3D ray/triangle intersections are obviously an important part of much of computer graphics. The Möller–Trumbore algorithm, for example, computes these intersections very quickly. But there is another method that I believe is more elegant, and in some cases allows you to compute the intersection for “free.”

Say your triangle has corners at \(A\), \(B\), and \(C\). If your triangle is not degenerate, those three points define a plane. Writing the vector from \(A\) to \(B\) as \(\overrightarrow{AB} = \overrightarrow{B} - \overrightarrow{A}\), and similarly for \(\overrightarrow{AC}\), the normal vector perpendicular to that plane is given by

$$

\overrightarrow{N} = \overrightarrow{AB} \times \overrightarrow{AC}.

$$

Since \(\overrightarrow{AB}\), \(\overrightarrow{AC}\), and \(\overrightarrow{N}\) are all linearly independent, they form an alternative basis for all of 3-space. That is, any point \(\vec{p}\) can be represented by a unique triple \(\langle u,v,w \rangle\) such that

$$

\vec{p} = u\,\overrightarrow{AB} + v\,\overrightarrow{AC} + w\,\overrightarrow{N}.

$$

We can make this space even nicer by translating \(A\) to the origin, giving

$$

\vec{p} = u\,\overrightarrow{AB} + v\,\overrightarrow{AC} + w\,\overrightarrow{N} + \overrightarrow{A}.

$$

In this space, the three corners of the triangle are at \(\langle 0,0,0 \rangle\), \(\langle 1,0,0 \rangle\), and \(\langle 0,1,0 \rangle\). It is easy to see that a point is within the triangle if and only if \(u,v \ge 0\), \(u + v \le 1\), and \(w = 0\).

To transform a point \((x,y,z)\) into this nicer space, we can use an affine change of basis matrix

$$

P =

\begin{bmatrix}

\overrightarrow{AB} & \overrightarrow{AC} & \overrightarrow{N} & \overrightarrow{A} \\

0 & 0 & 0 & 1

\end{bmatrix}^{-1}.

$$

A line defined by \(\overrightarrow{o} + t\,\overrightarrow{n}\) can thus be transformed into the new space by

$$

\begin{align*}

\begin{bmatrix}

\rlap{o_u}\hphantom{n_u} \\

\rlap{o_v}\hphantom{n_v} \\

\rlap{o_w}\hphantom{n_w} \\

1

\end{bmatrix}

& =

P\,

\begin{bmatrix}

\rlap{o_x}\hphantom{n_x} \\

\rlap{o_y}\hphantom{n_y} \\

\rlap{o_z}\hphantom{n_z} \\

1

\end{bmatrix} \\

\begin{bmatrix}

n_u \\

n_v \\

n_w \\

0

\end{bmatrix}

& =

P\,

\begin{bmatrix}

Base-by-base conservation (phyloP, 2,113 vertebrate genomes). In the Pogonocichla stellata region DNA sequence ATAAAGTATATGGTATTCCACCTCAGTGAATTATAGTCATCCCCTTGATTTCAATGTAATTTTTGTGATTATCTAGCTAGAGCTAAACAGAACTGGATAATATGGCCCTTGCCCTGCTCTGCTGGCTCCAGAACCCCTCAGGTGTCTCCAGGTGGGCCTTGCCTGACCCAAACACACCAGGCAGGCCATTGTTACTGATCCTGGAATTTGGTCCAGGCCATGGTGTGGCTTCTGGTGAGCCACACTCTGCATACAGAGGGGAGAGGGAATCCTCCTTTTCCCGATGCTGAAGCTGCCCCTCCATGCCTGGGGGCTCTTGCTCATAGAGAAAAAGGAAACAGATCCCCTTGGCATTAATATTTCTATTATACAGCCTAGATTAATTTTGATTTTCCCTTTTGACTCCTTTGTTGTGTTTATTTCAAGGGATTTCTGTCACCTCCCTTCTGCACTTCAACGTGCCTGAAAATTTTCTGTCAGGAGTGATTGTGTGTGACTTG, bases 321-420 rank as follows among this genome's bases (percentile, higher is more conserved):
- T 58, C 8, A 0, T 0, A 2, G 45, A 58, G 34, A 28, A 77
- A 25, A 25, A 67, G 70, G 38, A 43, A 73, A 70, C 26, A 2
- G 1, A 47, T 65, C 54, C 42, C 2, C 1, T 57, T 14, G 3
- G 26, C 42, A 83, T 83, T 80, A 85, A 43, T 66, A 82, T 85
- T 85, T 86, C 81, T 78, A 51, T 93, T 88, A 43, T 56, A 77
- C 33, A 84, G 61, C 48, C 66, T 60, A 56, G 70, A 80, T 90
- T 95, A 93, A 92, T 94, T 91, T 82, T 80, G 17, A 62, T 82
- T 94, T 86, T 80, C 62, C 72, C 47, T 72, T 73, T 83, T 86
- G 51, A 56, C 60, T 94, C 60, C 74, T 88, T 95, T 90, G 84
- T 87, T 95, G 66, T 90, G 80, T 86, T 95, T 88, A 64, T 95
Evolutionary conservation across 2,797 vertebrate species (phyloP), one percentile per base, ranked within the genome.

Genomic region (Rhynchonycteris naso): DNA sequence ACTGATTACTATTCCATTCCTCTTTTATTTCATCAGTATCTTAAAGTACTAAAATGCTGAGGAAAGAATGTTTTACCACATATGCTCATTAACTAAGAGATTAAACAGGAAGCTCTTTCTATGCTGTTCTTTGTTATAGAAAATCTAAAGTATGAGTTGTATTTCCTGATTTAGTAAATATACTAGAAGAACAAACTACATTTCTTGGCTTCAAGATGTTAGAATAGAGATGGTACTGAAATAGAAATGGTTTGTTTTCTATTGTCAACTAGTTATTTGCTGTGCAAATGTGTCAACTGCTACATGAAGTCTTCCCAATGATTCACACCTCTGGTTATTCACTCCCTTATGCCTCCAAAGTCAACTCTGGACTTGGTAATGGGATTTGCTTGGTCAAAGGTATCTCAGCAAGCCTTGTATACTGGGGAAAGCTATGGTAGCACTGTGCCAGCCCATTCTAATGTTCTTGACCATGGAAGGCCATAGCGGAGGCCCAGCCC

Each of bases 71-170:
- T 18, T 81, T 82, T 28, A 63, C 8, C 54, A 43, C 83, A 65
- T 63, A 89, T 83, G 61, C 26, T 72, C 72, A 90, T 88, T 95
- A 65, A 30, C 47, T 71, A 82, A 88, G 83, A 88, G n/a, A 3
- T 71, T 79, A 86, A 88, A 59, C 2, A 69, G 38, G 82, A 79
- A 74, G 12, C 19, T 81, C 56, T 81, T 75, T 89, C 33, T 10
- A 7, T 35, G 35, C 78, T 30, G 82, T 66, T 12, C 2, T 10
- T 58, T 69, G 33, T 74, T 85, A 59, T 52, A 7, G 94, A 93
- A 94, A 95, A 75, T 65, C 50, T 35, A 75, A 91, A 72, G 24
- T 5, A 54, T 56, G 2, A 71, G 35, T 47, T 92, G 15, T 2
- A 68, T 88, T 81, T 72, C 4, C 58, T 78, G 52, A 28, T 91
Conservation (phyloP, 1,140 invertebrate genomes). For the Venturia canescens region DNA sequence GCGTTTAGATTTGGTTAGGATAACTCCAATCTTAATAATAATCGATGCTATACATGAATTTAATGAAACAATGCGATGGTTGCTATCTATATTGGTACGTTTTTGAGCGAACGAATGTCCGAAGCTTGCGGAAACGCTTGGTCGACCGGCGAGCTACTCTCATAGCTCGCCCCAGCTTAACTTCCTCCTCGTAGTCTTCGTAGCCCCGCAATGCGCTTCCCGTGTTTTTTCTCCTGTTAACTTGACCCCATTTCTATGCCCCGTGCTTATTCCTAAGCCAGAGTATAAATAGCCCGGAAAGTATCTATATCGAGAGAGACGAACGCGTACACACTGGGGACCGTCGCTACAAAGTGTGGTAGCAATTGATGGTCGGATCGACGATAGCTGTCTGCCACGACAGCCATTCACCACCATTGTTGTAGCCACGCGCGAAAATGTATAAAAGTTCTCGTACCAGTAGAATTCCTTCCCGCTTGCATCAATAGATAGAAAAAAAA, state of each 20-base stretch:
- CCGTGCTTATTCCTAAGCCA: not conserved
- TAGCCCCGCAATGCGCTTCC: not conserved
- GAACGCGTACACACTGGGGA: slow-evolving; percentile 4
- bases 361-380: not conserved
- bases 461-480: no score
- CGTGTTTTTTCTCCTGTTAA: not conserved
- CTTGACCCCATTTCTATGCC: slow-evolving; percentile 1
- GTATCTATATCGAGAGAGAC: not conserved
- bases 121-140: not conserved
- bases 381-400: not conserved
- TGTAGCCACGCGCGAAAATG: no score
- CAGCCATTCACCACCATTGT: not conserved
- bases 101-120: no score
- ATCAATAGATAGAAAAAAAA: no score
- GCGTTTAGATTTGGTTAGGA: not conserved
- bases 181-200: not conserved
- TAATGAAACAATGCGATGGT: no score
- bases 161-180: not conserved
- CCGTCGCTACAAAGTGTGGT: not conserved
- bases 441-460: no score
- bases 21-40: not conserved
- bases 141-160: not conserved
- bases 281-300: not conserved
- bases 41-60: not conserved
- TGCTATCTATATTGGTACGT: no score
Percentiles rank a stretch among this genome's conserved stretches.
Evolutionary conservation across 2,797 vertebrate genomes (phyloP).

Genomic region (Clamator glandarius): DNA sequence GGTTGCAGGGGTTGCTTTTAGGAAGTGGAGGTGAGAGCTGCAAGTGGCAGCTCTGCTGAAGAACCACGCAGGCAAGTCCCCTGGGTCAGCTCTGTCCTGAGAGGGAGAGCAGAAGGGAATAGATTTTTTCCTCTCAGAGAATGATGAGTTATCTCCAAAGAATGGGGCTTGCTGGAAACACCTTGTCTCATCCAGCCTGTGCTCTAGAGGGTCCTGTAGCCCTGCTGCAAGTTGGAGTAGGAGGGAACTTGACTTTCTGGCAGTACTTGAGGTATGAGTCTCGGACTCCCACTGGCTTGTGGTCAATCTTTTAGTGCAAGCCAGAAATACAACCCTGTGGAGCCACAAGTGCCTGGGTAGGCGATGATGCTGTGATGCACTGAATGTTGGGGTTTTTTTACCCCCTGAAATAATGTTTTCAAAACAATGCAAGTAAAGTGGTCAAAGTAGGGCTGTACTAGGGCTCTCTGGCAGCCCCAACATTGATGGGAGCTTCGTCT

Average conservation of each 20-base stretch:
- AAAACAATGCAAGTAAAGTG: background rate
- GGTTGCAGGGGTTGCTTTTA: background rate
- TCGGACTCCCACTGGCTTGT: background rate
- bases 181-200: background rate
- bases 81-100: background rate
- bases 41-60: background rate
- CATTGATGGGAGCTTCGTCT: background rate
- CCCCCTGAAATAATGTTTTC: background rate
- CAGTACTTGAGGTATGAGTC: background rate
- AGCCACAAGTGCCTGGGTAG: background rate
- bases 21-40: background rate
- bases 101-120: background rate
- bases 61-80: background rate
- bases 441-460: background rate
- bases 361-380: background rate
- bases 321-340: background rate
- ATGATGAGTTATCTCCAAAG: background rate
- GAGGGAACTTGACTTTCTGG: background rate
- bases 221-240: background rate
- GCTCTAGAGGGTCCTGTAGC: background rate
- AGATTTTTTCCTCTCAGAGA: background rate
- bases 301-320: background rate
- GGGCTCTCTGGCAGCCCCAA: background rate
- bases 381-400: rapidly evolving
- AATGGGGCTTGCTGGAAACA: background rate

n_x \\

n_y \\

n_z \\

0

\end{bmatrix}

\end{align*}

$$

Solving for the intersection point is easy:

$$

\begin{align*}

t & = -o_w/n_w \\

u & = o_u + t\,n_u \\

v & = o_v + t\,n_v

\end{align*}

$$

And as above, this can be quickly checked with \(u, v \ge 0\), \(u + v \le 1\) (and \(t \ge 0\) to only count intersections “in front” of the ray).

The beauty of this method is that often, objects are already associated with a transformation matrix, so if you left-multiply that matrix by \(P\), the change of basis is performed for free at the same time as other transformations, and only the short block above is needed to actually perform the intersection test. At a cost of 1 division, 2 multiplications, 2 or 3 additions, and some comparisons, that's about as fast as possible without special-casing triangles versus other objects.

Of course, if you're working with lots of triangles (a mesh, for example), you can save memory and time by not associating a transformation matrix with each triangle. In that case, other algorithms such as the one linked above may be faster as they can avoid the two matrix multiplications.

An implementation of this method can be seen here in my ray tracer Dimension.

I'm a bit confused about the "cost of 1 division, 2 multiplications, 2 or 3 additions, and some comparisons". Don't you still have to multiply each ray by the matrix P? So even if P is precomputed and stored ahead of time, that's still 16 multiplications and 12 additions, plus the computations of t,u, and v.

That's in the case that "objects are already associated with a transformation matrix," in which case you have to do a matrix-ray multiplication anyway, so it doesn't count against you. Also I think you've underestimated the cost of a matrix-ray multiplication, it ought to be 18 multiplications and 15 additions.